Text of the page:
Pop culture obsessives writing for the pop culture obsessed.
Pop culture obsessives writing for the pop culture obsessed.

This is what a Guinness World Record-breaking Jenga Tower looks like

Illustration for article titled This is what a Guinness World Record-breaking Jenga Tower looks like
Photo: Chris Jackson (Getty Images)

Attention, competitive Jenga stackers: A 12-year old boy from British Columbia has secured the current title of the world’s best builder. He is now your champion. This child, prophesied in the yellowed scraps of paper buried within Jenga boxes of old, has come forth to construct a 693-block tower atop a single, upright piece.

Auldin Maxwell, the One Who Was Promised, defeated the previous Jenga record holder and has been granted the Guinness World Record for placing many blocks on a single vertical block. Global News reports that Maxwell’s feat was accomplished with “13 Jenga sets, three tries, and an hour and five minutes.”

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“The only reason why I have that many Jenga blocks is because I normally build towers and stuff,” the Boy Architect told Global. “But then I heard there’s a Jenga world record. I figured I have enough blocks; why don’t we do it?”

“His whole life, he has been stacking things,” Maxwell’s mother said, confirming the legends once told of a Jenga master who would be born with a profound love of “stacking things.”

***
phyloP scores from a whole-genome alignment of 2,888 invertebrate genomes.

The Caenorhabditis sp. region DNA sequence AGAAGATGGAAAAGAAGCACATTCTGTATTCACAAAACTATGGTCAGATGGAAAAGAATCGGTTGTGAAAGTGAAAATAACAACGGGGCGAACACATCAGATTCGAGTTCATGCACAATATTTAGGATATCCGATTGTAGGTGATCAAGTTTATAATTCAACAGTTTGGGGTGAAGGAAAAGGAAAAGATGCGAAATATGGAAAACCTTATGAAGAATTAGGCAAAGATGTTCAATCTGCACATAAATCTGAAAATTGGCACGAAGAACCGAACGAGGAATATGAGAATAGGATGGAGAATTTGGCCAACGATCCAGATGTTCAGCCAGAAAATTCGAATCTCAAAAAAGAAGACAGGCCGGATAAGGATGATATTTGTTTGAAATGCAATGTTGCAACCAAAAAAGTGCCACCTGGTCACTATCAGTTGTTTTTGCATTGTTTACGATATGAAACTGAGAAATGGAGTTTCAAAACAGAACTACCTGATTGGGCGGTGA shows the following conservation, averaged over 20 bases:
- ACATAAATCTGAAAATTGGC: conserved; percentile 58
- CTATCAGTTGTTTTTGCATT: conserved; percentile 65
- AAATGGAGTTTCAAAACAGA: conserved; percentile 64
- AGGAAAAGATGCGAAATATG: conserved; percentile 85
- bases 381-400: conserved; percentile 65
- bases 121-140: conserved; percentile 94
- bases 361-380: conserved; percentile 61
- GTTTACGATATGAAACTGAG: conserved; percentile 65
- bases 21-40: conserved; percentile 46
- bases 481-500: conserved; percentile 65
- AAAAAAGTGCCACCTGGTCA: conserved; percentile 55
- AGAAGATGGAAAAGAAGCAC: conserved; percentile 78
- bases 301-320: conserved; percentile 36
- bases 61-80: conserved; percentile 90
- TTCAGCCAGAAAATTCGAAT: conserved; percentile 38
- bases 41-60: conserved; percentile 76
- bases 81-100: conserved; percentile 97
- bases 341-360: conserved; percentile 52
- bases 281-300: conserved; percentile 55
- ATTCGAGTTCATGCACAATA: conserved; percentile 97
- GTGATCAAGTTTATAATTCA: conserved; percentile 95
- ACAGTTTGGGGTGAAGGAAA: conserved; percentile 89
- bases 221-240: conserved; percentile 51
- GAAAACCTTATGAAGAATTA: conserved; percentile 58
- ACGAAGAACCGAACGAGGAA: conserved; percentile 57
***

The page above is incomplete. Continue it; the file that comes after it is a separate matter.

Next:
Maxwell’s new record—documented in a time-lapse video—unseated the former title holder, who could only manage to stack 485 Jenga blocks on a vertical block. In the clip, we see the historic tower stand nearly as tall as the champion himself.

What Maxwell will do now is unknown. Some believe he will join that kid with the giant mouth, the master of sitting on a toilet for too long, a dog with a very long tail, and the expert in breaking walnuts with your head in ascending to the great Guinness mountaintop temples to further refine his skills, occasionally taking on properly devoted students who agree to his grueling training regimen.

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Contributor, The A.V. Club. Reid's a writer and editor who has appeared at GQ, Playboy, and Paste. He also co-created and writes for videogame sites Bullet Points Monthly and Digital Love Child.

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